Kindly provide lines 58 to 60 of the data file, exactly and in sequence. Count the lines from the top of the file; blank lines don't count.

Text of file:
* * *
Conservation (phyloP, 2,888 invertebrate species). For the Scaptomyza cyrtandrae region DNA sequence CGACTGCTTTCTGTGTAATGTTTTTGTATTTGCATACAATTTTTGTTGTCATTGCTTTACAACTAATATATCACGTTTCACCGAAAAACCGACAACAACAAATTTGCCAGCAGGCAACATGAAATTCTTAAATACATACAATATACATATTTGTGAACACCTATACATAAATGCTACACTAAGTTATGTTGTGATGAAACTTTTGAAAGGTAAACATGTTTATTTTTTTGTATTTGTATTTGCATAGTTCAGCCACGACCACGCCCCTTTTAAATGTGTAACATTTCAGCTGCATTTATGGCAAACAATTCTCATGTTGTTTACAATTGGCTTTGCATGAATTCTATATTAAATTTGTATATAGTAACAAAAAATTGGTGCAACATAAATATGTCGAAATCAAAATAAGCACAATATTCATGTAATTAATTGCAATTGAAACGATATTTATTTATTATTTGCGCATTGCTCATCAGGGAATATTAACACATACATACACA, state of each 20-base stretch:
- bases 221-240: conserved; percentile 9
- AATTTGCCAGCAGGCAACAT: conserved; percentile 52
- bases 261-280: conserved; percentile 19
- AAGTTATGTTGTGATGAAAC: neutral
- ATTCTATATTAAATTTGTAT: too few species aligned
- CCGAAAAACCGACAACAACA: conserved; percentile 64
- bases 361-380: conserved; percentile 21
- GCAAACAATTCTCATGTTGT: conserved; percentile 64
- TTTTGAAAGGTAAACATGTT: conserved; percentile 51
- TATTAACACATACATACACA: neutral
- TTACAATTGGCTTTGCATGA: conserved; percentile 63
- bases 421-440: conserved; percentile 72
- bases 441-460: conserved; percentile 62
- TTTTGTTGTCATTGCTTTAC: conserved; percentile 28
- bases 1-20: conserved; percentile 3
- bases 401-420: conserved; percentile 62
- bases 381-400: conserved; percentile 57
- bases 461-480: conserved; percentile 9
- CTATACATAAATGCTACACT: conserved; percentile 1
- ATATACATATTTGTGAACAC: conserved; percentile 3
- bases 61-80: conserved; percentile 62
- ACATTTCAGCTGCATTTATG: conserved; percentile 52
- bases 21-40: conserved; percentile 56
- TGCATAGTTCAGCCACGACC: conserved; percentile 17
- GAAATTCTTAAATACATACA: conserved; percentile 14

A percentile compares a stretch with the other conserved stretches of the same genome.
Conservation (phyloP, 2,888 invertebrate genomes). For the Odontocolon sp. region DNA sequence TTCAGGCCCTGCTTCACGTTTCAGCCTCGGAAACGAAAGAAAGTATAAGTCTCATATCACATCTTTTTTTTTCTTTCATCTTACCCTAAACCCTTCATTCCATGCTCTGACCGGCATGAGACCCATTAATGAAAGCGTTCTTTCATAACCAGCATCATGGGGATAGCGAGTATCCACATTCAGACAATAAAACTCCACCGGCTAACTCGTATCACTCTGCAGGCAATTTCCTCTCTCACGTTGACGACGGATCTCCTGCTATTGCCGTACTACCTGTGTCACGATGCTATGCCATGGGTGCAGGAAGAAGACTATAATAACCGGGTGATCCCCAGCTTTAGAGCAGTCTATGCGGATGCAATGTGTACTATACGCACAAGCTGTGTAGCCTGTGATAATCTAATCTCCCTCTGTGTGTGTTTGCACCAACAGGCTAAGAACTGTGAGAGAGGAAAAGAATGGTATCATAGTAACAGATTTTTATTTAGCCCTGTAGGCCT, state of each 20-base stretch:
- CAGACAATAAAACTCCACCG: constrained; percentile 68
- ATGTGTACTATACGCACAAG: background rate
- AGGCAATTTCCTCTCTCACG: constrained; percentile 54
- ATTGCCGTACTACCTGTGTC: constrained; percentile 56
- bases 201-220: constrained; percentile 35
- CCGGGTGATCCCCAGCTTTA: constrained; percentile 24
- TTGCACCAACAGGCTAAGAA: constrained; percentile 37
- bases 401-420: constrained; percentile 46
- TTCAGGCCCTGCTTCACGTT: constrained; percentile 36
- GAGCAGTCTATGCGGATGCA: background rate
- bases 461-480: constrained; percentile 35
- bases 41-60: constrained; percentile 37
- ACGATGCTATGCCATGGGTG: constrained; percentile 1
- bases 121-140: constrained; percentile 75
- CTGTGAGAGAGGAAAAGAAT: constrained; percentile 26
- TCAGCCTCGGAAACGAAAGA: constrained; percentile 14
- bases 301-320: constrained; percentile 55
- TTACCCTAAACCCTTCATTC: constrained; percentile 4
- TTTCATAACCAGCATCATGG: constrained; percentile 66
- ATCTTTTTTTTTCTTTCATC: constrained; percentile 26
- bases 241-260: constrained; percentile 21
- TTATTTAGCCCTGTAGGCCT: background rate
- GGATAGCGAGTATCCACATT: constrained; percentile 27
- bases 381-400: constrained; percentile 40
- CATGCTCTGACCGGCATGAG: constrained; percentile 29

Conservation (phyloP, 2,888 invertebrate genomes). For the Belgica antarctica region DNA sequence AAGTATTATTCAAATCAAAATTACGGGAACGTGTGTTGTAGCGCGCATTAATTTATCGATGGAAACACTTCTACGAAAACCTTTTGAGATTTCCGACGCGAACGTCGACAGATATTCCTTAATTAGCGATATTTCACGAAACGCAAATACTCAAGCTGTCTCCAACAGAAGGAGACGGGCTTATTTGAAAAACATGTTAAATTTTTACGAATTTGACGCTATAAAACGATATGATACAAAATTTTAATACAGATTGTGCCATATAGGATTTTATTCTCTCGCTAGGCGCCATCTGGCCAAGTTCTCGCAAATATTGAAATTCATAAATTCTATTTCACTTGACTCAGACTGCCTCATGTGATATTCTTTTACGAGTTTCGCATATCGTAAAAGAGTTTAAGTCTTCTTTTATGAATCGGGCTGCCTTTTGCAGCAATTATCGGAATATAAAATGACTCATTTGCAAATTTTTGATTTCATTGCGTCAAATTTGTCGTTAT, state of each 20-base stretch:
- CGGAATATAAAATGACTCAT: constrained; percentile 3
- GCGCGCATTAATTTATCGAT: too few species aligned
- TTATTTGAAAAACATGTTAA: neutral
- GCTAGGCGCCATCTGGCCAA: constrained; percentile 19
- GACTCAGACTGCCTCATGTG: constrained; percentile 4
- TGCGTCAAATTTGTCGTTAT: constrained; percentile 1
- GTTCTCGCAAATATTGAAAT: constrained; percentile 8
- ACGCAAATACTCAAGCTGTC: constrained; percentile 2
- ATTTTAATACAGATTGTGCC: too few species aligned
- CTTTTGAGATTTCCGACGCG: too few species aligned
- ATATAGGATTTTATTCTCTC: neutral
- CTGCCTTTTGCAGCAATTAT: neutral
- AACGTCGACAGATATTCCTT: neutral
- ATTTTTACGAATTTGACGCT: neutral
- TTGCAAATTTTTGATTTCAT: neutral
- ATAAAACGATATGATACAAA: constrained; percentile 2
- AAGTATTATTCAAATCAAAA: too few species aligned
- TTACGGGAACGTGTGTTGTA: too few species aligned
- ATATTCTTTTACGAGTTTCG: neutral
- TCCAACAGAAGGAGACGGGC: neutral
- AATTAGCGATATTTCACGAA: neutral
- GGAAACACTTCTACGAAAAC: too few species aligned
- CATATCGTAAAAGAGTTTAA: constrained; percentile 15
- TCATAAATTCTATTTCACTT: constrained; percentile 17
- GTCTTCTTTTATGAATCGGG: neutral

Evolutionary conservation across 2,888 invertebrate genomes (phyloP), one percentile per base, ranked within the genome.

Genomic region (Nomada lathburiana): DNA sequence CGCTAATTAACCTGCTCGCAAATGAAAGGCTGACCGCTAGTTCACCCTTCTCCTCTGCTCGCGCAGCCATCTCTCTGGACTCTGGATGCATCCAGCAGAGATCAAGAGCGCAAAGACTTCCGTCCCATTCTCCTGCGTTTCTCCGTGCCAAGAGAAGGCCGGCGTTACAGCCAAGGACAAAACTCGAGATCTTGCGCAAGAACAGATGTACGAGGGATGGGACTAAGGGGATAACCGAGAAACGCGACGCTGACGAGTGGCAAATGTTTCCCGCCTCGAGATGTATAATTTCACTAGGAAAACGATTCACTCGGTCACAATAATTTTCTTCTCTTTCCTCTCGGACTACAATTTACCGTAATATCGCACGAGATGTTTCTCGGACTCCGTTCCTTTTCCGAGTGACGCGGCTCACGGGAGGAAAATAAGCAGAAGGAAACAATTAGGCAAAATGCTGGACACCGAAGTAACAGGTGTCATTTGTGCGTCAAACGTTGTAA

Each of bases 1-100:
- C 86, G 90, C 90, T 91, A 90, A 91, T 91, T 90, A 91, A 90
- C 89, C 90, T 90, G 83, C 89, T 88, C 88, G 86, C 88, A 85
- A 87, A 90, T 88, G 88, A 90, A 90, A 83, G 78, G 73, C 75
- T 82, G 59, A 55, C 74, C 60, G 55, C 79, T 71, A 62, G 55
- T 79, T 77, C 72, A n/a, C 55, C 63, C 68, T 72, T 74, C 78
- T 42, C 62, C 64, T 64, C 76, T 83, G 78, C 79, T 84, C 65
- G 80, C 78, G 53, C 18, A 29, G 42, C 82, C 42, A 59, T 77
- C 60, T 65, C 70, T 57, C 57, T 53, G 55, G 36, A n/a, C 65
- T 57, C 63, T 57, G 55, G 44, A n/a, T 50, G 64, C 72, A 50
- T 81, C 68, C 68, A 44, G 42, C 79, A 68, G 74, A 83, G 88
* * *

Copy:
- GCTAGGCGCCATCTGGCCAA: constrained; percentile 19
- GACTCAGACTGCCTCATGTG: constrained; percentile 4
- TGCGTCAAATTTGTCGTTAT: constrained; percentile 1